One powerful tool to get inside the threat spiral is surveillance detection. Hostile surveillance is a precursor to attack – recognising the surveillance activity gets you inside the opponent’s threat spiral.
Operational Security (OPSEC) is the first consideration when preparing for adverse conditions.
In Canada, I always advise clients to read the Emergencies Act (R.S.C., 1985, c. 22 (4th Supp.)), Section 8 carefully before they take any action or commit to any preparations. The same applies to any individual preparations. Section 8 (1)(c) allows public officials carte blanche to loot your storehouse of supplies during a declared emergency. The provinces have similar legislation, for example, in Ontario it is the Emergency Management and Civil Protection Act, R.S.O. 1990, c.E.9. Politicians wrote all of these acts so that the government can always find a ‘legal’ way to do whatever it wants to do. This problem isn’t unique to Canada. During Hurricane Sandy, so called ‘First responders’ broke into Shore Army-Navy in Seaside Heights and looted it for supplies. During Hurricane Katrina, officials in New Orleans went further, and according to many accounts, committed armed robbery. In the face of armed troops or police, you will be helpless to prevent such looting. Of course, when government is the looter, they get a free pass from government lawyers and politicians.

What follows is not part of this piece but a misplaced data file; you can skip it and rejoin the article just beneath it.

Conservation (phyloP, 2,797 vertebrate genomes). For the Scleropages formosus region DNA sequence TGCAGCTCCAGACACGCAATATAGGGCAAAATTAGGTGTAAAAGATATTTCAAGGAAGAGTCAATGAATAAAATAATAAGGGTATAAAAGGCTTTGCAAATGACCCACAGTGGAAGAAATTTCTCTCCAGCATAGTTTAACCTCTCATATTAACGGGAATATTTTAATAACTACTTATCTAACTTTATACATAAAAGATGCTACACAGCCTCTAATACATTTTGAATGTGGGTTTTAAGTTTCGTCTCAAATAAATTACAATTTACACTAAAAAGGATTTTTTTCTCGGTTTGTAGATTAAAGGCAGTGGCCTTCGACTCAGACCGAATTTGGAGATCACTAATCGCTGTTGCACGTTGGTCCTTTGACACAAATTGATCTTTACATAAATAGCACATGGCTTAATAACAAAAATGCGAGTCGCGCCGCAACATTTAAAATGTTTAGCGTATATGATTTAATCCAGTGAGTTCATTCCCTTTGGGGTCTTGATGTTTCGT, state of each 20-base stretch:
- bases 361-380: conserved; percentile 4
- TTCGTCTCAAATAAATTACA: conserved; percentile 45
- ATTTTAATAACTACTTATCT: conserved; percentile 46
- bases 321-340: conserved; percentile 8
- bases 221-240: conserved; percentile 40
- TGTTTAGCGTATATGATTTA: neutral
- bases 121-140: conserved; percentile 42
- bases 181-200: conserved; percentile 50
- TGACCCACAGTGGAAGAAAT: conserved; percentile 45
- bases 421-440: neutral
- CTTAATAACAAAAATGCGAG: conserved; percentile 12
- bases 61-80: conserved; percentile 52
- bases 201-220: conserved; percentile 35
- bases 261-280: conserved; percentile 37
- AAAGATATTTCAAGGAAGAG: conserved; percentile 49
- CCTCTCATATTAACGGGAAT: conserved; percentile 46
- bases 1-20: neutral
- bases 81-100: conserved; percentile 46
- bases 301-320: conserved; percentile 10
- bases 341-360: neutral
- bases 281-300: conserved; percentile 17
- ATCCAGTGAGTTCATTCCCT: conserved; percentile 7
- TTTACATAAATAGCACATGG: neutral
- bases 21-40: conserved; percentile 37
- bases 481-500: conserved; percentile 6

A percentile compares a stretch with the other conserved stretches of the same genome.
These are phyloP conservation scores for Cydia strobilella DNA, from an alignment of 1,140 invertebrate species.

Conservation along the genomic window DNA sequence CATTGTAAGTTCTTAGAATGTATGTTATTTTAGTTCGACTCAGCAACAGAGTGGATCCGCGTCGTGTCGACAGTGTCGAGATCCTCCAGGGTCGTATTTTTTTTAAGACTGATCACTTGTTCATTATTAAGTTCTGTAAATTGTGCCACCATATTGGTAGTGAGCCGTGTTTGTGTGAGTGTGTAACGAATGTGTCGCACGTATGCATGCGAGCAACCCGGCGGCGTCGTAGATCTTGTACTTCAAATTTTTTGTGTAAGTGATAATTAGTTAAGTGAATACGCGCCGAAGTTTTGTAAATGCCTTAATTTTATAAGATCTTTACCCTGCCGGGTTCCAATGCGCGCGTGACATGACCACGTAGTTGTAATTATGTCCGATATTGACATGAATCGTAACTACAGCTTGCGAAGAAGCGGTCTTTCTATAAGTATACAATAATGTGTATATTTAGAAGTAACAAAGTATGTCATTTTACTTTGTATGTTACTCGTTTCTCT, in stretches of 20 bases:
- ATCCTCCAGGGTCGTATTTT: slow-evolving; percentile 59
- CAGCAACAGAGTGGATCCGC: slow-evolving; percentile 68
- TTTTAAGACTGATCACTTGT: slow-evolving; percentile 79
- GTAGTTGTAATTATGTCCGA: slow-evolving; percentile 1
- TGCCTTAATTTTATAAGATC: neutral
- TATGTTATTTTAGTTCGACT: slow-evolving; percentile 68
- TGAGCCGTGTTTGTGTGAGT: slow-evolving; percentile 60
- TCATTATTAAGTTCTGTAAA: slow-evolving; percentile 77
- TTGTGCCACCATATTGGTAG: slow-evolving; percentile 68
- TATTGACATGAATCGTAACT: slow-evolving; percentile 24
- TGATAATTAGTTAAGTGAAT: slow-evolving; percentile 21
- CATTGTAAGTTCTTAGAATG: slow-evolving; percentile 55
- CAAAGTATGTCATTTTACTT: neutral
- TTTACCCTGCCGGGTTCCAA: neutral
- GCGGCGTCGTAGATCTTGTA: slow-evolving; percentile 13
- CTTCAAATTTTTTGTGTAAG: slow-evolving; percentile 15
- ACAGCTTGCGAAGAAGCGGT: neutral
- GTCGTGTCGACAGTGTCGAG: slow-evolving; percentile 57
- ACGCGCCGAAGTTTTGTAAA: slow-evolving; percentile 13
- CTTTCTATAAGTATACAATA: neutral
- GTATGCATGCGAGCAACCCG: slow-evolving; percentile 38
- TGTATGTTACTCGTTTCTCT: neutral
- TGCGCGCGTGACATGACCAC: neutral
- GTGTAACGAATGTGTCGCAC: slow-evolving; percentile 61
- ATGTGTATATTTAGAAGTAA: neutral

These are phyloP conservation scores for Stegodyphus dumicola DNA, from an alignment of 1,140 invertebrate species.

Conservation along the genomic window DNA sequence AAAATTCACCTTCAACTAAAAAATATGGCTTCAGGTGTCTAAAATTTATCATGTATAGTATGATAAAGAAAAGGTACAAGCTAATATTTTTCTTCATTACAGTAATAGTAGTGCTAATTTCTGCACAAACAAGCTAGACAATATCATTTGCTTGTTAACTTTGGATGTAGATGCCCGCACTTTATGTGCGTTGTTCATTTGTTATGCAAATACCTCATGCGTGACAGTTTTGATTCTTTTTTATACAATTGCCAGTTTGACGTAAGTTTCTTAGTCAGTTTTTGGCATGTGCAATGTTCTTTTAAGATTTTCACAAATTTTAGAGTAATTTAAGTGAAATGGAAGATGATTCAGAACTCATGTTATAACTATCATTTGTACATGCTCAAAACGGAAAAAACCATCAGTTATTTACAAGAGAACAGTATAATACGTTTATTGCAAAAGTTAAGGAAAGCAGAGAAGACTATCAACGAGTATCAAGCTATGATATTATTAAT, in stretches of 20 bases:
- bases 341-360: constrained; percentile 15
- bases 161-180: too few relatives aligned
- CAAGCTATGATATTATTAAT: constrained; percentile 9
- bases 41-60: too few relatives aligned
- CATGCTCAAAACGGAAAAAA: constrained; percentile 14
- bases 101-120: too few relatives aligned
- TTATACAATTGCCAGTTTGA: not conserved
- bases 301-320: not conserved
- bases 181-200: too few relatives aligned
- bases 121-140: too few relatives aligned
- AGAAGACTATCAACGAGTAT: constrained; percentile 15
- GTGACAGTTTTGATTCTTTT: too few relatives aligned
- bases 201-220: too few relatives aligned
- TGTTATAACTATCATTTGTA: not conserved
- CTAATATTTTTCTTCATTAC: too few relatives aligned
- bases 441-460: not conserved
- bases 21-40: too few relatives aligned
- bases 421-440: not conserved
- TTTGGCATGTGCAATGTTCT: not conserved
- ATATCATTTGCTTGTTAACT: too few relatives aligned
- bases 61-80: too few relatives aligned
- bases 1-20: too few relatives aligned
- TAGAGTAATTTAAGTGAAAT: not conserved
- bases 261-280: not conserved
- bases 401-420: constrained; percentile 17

Undertaking business continuity planning requires a very high degree of OPSEC given the propensity of governments, rioters, and criminals to take what they want. This leads to the question, what are the OPSEC requirements of business continuity planning?